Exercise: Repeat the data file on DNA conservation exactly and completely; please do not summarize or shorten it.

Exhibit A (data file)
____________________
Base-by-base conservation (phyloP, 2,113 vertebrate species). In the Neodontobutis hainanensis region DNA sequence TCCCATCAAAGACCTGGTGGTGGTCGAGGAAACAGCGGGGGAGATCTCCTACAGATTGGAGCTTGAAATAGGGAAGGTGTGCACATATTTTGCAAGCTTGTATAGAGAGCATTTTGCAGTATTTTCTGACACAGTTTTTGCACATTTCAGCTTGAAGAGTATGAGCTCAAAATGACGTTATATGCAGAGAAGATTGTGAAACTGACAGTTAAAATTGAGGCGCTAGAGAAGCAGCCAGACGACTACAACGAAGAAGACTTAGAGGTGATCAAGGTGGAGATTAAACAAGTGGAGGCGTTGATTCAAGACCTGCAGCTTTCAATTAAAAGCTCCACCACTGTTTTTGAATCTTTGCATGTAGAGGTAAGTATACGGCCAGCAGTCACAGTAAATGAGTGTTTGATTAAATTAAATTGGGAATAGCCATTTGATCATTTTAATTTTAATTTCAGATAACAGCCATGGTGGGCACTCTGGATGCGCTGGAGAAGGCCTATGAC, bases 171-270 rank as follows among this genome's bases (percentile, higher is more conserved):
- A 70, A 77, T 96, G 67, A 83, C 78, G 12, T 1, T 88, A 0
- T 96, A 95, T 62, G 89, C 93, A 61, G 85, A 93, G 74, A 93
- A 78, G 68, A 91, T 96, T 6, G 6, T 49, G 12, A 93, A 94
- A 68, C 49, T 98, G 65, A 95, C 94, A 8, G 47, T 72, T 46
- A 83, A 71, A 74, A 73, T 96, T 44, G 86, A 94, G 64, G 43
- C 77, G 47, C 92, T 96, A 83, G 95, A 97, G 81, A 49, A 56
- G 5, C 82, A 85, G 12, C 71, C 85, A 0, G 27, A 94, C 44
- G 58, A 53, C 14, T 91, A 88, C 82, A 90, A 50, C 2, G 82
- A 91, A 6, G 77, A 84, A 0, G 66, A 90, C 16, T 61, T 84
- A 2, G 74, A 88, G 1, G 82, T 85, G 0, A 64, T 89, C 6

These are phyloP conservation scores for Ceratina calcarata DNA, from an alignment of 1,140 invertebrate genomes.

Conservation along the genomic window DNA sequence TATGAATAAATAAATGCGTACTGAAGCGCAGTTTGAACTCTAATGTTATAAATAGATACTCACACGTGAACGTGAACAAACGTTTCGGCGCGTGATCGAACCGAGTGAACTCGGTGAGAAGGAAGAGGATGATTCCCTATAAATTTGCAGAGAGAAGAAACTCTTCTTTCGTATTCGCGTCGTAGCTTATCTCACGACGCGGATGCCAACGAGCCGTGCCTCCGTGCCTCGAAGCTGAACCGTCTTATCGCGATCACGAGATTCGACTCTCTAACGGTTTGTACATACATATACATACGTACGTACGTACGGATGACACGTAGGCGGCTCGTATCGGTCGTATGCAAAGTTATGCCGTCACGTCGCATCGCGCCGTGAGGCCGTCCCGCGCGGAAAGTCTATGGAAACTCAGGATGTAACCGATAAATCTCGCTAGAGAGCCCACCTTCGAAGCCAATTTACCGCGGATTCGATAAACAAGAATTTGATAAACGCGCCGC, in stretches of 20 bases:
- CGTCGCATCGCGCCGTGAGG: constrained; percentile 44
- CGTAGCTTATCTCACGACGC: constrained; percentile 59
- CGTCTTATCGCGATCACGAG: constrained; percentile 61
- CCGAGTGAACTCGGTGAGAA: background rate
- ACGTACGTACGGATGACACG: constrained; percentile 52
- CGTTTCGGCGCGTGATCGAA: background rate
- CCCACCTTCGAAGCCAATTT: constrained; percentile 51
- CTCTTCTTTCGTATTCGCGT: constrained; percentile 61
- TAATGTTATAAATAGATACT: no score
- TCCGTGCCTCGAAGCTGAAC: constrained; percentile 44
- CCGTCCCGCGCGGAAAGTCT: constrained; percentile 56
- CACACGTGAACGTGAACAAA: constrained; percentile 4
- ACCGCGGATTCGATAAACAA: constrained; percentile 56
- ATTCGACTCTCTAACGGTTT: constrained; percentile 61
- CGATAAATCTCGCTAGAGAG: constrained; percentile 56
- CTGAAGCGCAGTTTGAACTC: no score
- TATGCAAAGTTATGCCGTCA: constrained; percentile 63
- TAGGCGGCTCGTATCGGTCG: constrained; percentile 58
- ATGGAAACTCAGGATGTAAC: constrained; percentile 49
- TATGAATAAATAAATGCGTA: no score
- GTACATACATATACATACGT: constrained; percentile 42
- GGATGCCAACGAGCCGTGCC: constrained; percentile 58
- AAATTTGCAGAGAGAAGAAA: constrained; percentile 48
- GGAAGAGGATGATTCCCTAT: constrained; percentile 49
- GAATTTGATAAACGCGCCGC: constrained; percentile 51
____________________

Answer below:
Base-by-base conservation (phyloP, 2,113 vertebrate species). In the Neodontobutis hainanensis region DNA sequence TCCCATCAAAGACCTGGTGGTGGTCGAGGAAACAGCGGGGGAGATCTCCTACAGATTGGAGCTTGAAATAGGGAAGGTGTGCACATATTTTGCAAGCTTGTATAGAGAGCATTTTGCAGTATTTTCTGACACAGTTTTTGCACATTTCAGCTTGAAGAGTATGAGCTCAAAATGACGTTATATGCAGAGAAGATTGTGAAACTGACAGTTAAAATTGAGGCGCTAGAGAAGCAGCCAGACGACTACAACGAAGAAGACTTAGAGGTGATCAAGGTGGAGATTAAACAAGTGGAGGCGTTGATTCAAGACCTGCAGCTTTCAATTAAAAGCTCCACCACTGTTTTTGAATCTTTGCATGTAGAGGTAAGTATACGGCCAGCAGTCACAGTAAATGAGTGTTTGATTAAATTAAATTGGGAATAGCCATTTGATCATTTTAATTTTAATTTCAGATAACAGCCATGGTGGGCACTCTGGATGCGCTGGAGAAGGCCTATGAC, bases 171-270 rank as follows among this genome's bases (percentile, higher is more conserved):
- A 70, A 77, T 96, G 67, A 83, C 78, G 12, T 1, T 88, A 0
- T 96, A 95, T 62, G 89, C 93, A 61, G 85, A 93, G 74, A 93
- A 78, G 68, A 91, T 96, T 6, G 6, T 49, G 12, A 93, A 94
- A 68, C 49, T 98, G 65, A 95, C 94, A 8, G 47, T 72, T 46
- A 83, A 71, A 74, A 73, T 96, T 44, G 86, A 94, G 64, G 43
- C 77, G 47, C 92, T 96, A 83, G 95, A 97, G 81, A 49, A 56
- G 5, C 82, A 85, G 12, C 71, C 85, A 0, G 27, A 94, C 44
- G 58, A 53, C 14, T 91, A 88, C 82, A 90, A 50, C 2, G 82
- A 91, A 6, G 77, A 84, A 0, G 66, A 90, C 16, T 61, T 84
- A 2, G 74, A 88, G 1, G 82, T 85, G 0, A 64, T 89, C 6

These are phyloP conservation scores for Ceratina calcarata DNA, from an alignment of 1,140 invertebrate genomes.

Conservation along the genomic window DNA sequence TATGAATAAATAAATGCGTACTGAAGCGCAGTTTGAACTCTAATGTTATAAATAGATACTCACACGTGAACGTGAACAAACGTTTCGGCGCGTGATCGAACCGAGTGAACTCGGTGAGAAGGAAGAGGATGATTCCCTATAAATTTGCAGAGAGAAGAAACTCTTCTTTCGTATTCGCGTCGTAGCTTATCTCACGACGCGGATGCCAACGAGCCGTGCCTCCGTGCCTCGAAGCTGAACCGTCTTATCGCGATCACGAGATTCGACTCTCTAACGGTTTGTACATACATATACATACGTACGTACGTACGGATGACACGTAGGCGGCTCGTATCGGTCGTATGCAAAGTTATGCCGTCACGTCGCATCGCGCCGTGAGGCCGTCCCGCGCGGAAAGTCTATGGAAACTCAGGATGTAACCGATAAATCTCGCTAGAGAGCCCACCTTCGAAGCCAATTTACCGCGGATTCGATAAACAAGAATTTGATAAACGCGCCGC, in stretches of 20 bases:
- CGTCGCATCGCGCCGTGAGG: constrained; percentile 44
- CGTAGCTTATCTCACGACGC: constrained; percentile 59
- CGTCTTATCGCGATCACGAG: constrained; percentile 61
- CCGAGTGAACTCGGTGAGAA: background rate
- ACGTACGTACGGATGACACG: constrained; percentile 52
- CGTTTCGGCGCGTGATCGAA: background rate
- CCCACCTTCGAAGCCAATTT: constrained; percentile 51
- CTCTTCTTTCGTATTCGCGT: constrained; percentile 61
- TAATGTTATAAATAGATACT: no score
- TCCGTGCCTCGAAGCTGAAC: constrained; percentile 44
- CCGTCCCGCGCGGAAAGTCT: constrained; percentile 56
- CACACGTGAACGTGAACAAA: constrained; percentile 4
- ACCGCGGATTCGATAAACAA: constrained; percentile 56
- ATTCGACTCTCTAACGGTTT: constrained; percentile 61
- CGATAAATCTCGCTAGAGAG: constrained; percentile 56
- CTGAAGCGCAGTTTGAACTC: no score
- TATGCAAAGTTATGCCGTCA: constrained; percentile 63
- TAGGCGGCTCGTATCGGTCG: constrained; percentile 58
- ATGGAAACTCAGGATGTAAC: constrained; percentile 49
- TATGAATAAATAAATGCGTA: no score
- GTACATACATATACATACGT: constrained; percentile 42
- GGATGCCAACGAGCCGTGCC: constrained; percentile 58
- AAATTTGCAGAGAGAAGAAA: constrained; percentile 48
- GGAAGAGGATGATTCCCTAT: constrained; percentile 49
- GAATTTGATAAACGCGCCGC: constrained; percentile 51